Lesson 25 – How to market a specialty practice

For a sole provider practice, finding one’s niche is extremely important. This will keep the provider engaged in the care that they are providing, and – equally important – patients will notice that the provider is passionate about the care they are providing and, thus, the patient will be more likely to retain the relationship.

The is part of a series of lessons in our medical marketing course. For the entire course, please check out our medical marketing lessons.

Medical marketers are often left hapless on how to market a specialty practice. Marketing a medical practice (or marketing in general) is all about niching down and marketing the heck out of it. Mass marketing and marketing the same material to everyone is a classic way of wasting a LOT of money without much return on that investment.

Are you looking for a way to stand out from the 20 other PCPs within 10 blocks of you? Niche down … on something. Whatever your preferences are – niche down on something.

You’re probably saying that a practice’s niche is its providers’ specialty. That, however, isn’t probably the entire truth. Upon examination and reflection, providers and administrators will probably find that there are certain demographics and diagnoses where a professional aptitude or passion exists.

Some family physicians are interested in weight management, others are interested in diabetes prevention, and others have a passion for women’s health.

Moreover, some providers have an interest in working with senior citizens; whereas, others are passionate about treating whole families.

For a sole provider practice, finding one’s niche is extremely important. This will keep the provider engaged in the care that they are providing, and – equally important – patients will notice that the provider is passionate about the care they are providing and, thus, the patient will be more likely to retain the relationship.

In multi-provider practices, there may be a need – where passions and aptitudes are diverse – to layout the idea niche for each provider.

This individualization may evolve into separate patient acquisition plans for each provider. This can be both beneficial – diversity in the composition of patients/consumers can help offset some risk in over-specializing – and challenging as the practice will need to tailor marketing messages to different demographics.

There are additional benefits to identifying and pursuing a niche.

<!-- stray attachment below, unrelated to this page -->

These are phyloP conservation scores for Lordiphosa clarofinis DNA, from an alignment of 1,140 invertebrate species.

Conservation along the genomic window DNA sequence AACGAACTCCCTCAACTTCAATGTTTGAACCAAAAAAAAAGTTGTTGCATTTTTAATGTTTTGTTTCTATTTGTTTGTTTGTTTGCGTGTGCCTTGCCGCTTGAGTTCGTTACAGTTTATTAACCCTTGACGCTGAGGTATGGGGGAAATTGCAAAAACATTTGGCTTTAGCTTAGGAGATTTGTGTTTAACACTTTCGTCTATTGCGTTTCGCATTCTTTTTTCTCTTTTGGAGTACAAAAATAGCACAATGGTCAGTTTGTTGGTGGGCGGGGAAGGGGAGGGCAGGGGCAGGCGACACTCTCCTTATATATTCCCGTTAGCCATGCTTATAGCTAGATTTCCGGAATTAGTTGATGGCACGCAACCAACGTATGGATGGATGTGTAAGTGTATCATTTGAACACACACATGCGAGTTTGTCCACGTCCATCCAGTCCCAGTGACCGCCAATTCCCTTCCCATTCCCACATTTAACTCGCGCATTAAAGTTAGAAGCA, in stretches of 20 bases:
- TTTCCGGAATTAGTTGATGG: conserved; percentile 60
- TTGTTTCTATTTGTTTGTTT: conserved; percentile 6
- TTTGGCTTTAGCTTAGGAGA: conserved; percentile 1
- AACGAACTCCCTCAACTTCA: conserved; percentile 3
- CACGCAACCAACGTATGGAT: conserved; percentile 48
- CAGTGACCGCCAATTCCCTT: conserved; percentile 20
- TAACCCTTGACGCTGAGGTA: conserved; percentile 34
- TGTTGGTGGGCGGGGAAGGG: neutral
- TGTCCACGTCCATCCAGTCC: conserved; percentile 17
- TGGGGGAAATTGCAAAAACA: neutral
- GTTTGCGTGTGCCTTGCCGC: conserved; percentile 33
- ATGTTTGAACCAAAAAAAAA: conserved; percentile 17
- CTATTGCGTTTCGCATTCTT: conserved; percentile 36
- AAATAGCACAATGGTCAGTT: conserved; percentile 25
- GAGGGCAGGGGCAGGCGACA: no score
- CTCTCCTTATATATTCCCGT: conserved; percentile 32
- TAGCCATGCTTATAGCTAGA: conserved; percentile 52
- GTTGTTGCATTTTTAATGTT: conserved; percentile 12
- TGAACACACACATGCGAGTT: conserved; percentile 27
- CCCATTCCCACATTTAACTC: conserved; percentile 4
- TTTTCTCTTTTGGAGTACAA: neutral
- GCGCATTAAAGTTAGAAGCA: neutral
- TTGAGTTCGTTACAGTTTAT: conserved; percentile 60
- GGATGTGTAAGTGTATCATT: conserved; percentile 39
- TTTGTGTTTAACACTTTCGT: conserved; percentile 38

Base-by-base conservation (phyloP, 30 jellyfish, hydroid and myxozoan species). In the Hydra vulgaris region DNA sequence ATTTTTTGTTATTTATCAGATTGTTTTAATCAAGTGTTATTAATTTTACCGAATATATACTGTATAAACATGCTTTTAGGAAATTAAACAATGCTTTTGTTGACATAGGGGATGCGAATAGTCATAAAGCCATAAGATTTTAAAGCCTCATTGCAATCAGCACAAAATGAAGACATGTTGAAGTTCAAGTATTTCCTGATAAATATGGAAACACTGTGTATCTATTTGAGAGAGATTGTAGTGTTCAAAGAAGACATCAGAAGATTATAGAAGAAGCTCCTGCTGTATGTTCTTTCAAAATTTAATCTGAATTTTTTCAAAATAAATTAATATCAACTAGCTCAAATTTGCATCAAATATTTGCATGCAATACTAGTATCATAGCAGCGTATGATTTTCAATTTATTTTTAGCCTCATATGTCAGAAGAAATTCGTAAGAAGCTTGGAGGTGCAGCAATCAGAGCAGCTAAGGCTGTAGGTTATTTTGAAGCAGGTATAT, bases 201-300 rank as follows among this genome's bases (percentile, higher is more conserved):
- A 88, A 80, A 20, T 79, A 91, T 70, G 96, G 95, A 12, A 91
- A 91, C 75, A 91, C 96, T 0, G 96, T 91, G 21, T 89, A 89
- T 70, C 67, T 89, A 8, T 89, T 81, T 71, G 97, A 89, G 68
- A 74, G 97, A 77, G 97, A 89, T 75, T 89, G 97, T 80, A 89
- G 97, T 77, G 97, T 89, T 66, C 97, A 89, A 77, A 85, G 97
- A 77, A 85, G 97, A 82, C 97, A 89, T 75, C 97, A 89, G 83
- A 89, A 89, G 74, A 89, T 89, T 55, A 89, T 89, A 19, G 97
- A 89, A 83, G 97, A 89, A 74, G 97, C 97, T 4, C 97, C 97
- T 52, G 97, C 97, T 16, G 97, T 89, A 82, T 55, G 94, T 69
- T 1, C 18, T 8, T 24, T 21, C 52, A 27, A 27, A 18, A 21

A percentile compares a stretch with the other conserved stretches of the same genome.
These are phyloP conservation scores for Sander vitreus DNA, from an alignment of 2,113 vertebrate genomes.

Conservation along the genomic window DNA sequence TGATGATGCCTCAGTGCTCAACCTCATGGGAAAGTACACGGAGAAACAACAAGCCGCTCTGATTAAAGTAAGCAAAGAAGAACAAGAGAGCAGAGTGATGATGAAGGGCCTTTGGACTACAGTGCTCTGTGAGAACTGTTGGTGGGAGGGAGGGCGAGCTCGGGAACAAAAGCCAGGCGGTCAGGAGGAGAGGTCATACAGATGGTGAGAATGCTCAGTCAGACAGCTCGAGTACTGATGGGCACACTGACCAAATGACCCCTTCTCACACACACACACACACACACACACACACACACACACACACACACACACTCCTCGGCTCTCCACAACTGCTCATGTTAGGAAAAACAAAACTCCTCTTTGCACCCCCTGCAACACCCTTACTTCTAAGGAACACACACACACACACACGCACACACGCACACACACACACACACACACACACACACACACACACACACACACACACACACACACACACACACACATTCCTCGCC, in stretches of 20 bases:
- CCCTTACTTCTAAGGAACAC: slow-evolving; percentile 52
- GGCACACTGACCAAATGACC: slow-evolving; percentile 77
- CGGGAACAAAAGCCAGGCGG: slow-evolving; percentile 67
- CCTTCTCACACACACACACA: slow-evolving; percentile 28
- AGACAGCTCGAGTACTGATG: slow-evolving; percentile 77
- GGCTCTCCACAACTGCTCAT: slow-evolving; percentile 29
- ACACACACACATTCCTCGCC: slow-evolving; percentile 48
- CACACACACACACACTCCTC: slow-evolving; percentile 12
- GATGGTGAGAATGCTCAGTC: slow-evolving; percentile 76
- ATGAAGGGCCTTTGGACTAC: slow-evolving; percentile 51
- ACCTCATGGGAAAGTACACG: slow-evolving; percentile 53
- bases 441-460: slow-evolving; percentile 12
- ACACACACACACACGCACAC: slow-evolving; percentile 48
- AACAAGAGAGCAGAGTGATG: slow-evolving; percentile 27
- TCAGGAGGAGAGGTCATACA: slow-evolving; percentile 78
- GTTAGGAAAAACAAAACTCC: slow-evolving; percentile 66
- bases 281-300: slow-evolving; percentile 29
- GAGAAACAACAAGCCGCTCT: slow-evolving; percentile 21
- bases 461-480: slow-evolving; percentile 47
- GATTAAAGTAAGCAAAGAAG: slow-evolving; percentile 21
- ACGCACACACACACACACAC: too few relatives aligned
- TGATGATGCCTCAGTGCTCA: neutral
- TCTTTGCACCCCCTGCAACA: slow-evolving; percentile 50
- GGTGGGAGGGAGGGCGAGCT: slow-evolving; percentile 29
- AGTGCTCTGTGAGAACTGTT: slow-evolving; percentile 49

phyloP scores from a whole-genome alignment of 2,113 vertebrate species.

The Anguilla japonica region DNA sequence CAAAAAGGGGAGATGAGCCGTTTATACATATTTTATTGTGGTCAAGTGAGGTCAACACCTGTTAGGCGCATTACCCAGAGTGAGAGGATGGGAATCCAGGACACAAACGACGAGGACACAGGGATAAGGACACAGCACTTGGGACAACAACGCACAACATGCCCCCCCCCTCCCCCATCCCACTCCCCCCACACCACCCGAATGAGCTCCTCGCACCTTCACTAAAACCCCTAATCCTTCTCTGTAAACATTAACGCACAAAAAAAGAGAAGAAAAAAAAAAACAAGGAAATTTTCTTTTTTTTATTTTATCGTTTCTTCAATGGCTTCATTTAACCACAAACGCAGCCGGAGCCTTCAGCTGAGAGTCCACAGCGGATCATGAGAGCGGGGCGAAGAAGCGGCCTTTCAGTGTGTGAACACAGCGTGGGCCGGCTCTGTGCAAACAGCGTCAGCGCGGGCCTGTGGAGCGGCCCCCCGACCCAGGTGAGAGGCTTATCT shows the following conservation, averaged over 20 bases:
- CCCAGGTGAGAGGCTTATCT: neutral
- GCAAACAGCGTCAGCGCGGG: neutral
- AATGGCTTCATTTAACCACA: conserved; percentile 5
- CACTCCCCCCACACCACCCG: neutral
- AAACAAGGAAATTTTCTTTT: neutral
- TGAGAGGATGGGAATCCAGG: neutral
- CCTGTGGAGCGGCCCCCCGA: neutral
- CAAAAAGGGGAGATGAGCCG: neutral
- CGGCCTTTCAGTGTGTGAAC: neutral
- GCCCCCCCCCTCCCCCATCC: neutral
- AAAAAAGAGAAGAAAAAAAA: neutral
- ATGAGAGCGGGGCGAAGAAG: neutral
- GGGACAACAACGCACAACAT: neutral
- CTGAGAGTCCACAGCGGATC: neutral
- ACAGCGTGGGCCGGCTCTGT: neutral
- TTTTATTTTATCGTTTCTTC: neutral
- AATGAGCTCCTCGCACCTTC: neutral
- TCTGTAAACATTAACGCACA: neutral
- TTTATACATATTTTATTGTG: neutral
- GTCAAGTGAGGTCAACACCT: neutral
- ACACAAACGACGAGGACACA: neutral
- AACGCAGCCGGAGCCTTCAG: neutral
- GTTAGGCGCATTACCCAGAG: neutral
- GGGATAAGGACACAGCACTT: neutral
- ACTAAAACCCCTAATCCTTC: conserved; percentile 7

If, for example, one’s preference is to work with elderly patients, one can then target patient education material to that demographic, assist billing staff in specializing in working with Medicare and Medicare Advantage Plans, and focus one’s incentive coordinators on HEDIS measures that those plans incentivize heavily.

On the other hand, if a provider’s preference is to work with families, the educational material would change, and, perhaps, ancillary services would focus on whole family health – e.g., wise food choices, active lifestyles, and more sound family interpersonal dynamics.

In effect, finding a niche isn’t just about marketing in itself; rather, it encompasses everything from back-office staffing specializations to the general ambiance of the practice.

Once a niche has been identified, then the practice must define what differentiates it from competing practices – i.e., it must develop its value proposition. An accurate, concise, and powerful value proposition helps focus the practice team on what their strengths are, who their customers are, and helps to convert potential patients into satisfied patients.

For example, perhaps a practice is an internal medicine group with a focus on diabetic and pre-diabetic patients. The practice may, as a value proposition, perform A1C screenings and micro/microalbumin tests with onsite lab equipment to better convenience patients, and, there may be a registered dietician and care manager on staff that works with at-risk patients to either manage an existing diagnosis or prevent pre-diabetes from becoming diabetes; moreover, financial assistance staff would likely be trained in navigating through patient assistance programs for the major diabetic equipment manufacturers.

The goal is to demonstrate to patients – to retain them – and to potential patients within the practice’s niche that the practice provides optimal value for their current and future health needs and can offer them more value for their healthcare dollars than competing practices.

Don’t believe us? Look at Davita, Sloan Kettering for examples.. And learn from them. They didn’t get to where they are by serving everyone and everything in their specialties.


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